Speech Technology’s Continually Evolving Confidence Game
The proliferation of voice-first devices—ranging from smart speakers and appliances to “infotainment” consoles in cars—have given new life to speech technologies and voice user interfaces. It coincides with accelerating advancements in so-called cognitive computing, a term popularized by IBM when it unleashed Watson to recognize patterns and solve intractable problems in healthcare, telecommunications, financial services, retailing, education, e-government, and other verticals.
Watson applies high-powered computing resources to recognize patterns, understand what they mean, identify appropriate responses, and anticipate the next best actions. Sound familiar? It should for every veteran of the speech-enablement and VUI design movement that has spanned the past two or three decades. But instead of relying on the magic of the latest high-powered computing platforms, the older solutions relied on rules-based algorithms and probabilistic models that assigned a score to the level of certainty that an automated speech processing resource had correctly recognized what a caller had said and was responding with a correct answer or action.
It was, and is, a confidence game, in a literal sense.
If I were to assign a mission statement for the community of intelligent assistance solutions providers, it would be this: “to recognize each individual’s intent and provide correct answers or actions consistently and at scale.” (Write that down.) As they compete for business and grow, each solutions provider describes its proprietary approach to solving the complex challenges involved in accomplishing the same overall mission.
It is still very early days for the flavors of intelligent assistants that rely on cognitive solutions, machine learning, spontaneous content generation, and human-like conversation models that embrace emotion and sentiment analysis and empathy. They are coming. But in the meantime, there is a lot of life and business value to be found in taking a hybrid approach that cherry-picks from available technologies that can perform categorization (to recognize the purpose of a call) and disambiguation (to make sense of confusing input) to support understanding.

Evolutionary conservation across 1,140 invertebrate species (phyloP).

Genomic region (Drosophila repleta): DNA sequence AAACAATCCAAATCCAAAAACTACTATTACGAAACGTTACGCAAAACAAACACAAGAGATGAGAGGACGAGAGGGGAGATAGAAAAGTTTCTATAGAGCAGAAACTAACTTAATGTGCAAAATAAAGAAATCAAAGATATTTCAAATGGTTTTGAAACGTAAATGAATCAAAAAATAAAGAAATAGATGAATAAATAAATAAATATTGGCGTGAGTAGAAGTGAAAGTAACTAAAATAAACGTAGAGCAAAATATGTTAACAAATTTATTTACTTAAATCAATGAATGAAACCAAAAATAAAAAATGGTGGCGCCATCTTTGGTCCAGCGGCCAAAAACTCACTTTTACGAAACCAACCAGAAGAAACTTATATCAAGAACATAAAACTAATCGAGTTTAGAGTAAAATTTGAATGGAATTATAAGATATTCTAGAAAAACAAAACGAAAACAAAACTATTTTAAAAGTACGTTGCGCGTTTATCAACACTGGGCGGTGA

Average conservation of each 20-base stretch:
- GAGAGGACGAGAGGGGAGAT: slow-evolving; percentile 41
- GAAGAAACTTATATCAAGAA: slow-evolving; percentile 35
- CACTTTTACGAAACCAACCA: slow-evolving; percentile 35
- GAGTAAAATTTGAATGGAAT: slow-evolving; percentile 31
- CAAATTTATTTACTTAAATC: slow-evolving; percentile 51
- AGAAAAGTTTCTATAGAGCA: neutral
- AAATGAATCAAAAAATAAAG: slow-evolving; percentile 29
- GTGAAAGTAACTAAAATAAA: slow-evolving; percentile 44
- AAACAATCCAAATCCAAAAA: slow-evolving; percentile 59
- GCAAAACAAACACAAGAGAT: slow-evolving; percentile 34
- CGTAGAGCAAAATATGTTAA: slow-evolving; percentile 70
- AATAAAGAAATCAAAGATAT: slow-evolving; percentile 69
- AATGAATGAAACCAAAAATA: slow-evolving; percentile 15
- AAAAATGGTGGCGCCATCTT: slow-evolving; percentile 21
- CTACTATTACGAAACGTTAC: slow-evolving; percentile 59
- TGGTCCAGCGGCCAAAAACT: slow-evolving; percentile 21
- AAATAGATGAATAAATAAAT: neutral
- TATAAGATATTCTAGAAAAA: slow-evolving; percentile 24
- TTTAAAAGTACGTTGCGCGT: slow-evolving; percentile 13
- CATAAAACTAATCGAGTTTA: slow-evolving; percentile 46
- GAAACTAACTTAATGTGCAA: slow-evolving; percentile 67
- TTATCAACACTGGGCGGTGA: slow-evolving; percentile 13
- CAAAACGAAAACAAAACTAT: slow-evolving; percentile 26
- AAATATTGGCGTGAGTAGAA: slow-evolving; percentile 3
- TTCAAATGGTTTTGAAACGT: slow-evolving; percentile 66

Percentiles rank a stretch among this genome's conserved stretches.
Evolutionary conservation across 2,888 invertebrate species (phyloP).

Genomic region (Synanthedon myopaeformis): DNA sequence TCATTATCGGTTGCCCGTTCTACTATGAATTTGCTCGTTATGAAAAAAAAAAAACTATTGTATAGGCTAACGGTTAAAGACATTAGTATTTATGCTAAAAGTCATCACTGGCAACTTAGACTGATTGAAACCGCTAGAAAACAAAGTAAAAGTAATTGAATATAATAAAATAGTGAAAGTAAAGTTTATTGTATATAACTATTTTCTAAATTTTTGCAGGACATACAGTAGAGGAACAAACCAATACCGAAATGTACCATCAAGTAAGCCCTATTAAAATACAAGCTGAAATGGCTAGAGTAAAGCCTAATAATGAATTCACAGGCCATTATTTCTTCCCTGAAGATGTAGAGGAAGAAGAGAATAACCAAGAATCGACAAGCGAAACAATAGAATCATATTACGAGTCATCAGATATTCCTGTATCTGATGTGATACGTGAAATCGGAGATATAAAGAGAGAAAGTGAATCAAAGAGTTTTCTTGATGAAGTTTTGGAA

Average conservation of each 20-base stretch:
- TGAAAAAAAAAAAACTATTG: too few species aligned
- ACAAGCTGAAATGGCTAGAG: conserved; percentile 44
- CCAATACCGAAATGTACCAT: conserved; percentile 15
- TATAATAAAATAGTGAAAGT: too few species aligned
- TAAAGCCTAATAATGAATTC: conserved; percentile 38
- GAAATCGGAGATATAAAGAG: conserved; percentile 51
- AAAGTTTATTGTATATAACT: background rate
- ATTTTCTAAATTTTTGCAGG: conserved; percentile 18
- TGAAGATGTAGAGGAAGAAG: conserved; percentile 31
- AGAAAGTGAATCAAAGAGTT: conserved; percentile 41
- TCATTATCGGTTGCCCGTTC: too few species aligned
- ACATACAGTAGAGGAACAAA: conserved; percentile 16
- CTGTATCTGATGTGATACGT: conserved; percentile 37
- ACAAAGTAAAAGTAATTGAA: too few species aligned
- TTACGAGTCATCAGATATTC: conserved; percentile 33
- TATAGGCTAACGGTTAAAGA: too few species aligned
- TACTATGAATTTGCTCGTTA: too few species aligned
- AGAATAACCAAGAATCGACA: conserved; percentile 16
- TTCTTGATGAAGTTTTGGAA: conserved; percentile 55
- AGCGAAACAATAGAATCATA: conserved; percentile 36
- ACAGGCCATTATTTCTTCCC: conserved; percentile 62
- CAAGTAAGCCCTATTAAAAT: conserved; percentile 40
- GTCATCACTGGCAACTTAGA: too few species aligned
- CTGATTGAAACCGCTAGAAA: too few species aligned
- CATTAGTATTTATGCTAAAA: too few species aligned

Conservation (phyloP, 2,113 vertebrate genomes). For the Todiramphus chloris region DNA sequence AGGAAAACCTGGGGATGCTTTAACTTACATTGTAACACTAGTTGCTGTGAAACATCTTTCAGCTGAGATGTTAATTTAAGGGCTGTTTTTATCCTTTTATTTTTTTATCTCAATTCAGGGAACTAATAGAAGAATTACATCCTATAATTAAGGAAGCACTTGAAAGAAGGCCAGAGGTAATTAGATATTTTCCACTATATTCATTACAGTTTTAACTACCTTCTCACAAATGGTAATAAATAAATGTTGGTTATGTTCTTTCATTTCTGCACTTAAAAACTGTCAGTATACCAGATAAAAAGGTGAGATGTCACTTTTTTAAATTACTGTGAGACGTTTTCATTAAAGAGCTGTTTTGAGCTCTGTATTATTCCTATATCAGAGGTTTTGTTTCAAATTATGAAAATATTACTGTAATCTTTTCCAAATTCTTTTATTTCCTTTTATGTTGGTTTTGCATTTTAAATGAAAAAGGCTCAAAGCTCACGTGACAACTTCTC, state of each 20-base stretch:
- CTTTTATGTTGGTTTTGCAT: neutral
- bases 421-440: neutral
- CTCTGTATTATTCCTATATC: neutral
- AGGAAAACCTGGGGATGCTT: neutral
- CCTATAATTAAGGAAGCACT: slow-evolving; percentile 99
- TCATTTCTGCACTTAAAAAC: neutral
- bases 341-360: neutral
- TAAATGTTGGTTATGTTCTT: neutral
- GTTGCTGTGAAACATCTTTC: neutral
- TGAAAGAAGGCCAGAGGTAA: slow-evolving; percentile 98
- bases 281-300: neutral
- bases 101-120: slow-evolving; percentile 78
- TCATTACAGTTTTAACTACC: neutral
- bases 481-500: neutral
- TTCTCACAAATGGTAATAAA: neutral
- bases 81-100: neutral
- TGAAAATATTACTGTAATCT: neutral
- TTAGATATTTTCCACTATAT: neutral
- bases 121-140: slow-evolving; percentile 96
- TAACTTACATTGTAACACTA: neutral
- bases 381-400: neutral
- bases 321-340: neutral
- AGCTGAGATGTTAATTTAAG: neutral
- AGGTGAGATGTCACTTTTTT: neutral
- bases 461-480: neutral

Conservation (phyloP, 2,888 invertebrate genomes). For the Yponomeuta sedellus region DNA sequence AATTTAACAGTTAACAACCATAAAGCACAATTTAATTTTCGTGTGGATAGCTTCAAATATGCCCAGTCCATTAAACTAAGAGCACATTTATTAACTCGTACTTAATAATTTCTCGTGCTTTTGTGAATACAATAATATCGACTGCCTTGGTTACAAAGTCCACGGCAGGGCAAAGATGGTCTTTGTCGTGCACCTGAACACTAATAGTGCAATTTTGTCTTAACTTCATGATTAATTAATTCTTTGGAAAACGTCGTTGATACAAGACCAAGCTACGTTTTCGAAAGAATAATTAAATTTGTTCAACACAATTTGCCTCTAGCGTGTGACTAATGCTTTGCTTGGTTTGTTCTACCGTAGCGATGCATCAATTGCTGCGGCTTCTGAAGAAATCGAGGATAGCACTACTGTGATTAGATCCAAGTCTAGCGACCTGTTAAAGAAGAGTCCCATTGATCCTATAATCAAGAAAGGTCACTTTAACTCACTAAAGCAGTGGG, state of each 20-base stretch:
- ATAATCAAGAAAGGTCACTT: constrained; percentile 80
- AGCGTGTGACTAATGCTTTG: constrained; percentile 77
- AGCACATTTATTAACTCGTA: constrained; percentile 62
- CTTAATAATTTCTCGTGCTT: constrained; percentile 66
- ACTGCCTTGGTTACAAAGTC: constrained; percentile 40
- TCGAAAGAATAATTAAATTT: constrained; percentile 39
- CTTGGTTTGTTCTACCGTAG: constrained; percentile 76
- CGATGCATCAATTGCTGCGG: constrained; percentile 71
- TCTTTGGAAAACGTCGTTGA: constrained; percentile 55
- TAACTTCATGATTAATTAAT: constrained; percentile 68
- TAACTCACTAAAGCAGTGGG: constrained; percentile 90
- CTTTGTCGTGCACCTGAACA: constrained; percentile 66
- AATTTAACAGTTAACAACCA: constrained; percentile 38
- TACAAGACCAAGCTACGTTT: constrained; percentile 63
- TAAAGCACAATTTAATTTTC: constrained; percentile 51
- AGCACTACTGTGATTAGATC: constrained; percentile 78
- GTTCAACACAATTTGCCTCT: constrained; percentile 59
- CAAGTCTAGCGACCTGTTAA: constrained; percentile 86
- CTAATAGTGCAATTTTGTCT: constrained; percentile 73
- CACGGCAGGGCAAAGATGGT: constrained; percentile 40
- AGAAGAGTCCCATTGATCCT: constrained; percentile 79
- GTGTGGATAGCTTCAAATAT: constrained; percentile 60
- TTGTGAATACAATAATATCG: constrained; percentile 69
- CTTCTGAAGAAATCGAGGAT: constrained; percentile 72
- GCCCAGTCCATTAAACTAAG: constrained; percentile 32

Existing “recognizers” are up to the task of accurately recognizing spoken words. Nuance, Amazon, Apple, Google, and Microsoft have all reported accuracy rates that routinely exceed 95%. Statistical language models (SLMs) and the Hidden Markov Model, when coupled with improvements in the performance of new microphones and electronics for capturing audio, see to it that the quality of raw material for recognizing speech and understanding intent is worthy of high confidence.
Next up comes training, learning, and understanding. Here, again, new technologies that involve cognitive resources and deep learning can speed the time it takes to get a conversational intelligent assistant up and running. Yet performance improves greatly thanks to human input, including the ability to turn to subject matter experts, including the best customer service agents, to help determine the best answers or actions to take.
As companies and brands evaluate their options for bringing on intelligent assistants as digital employees in their customer care or sales support contact centers, they should pay attention to results and return on investment. Banks, diversified telecoms, insurance, travel, retailing, and hospitality are among the industries and use cases where neophyte assistants can benefit from all of the customer conversations that have come before. Scripts, decision trees, and SLMs for speech-enabled interactive voice response systems can join the content of chat transcripts, marketing literature, training materials, and human feedback as raw material and metadata to inform automated systems.
Incidentally, the same idea applies as companies hatch plans to extend their intelligent assistant resources across all digital channels, spanning both voice and text, involving smart speakers, message bots, and bots in cars. There’s a direct, evolutionary path from speech-enabled IVRs to JARVIS-like metabots. You just have to have confidence.
Dan Miller is founder of and the lead analyst for Opus Research.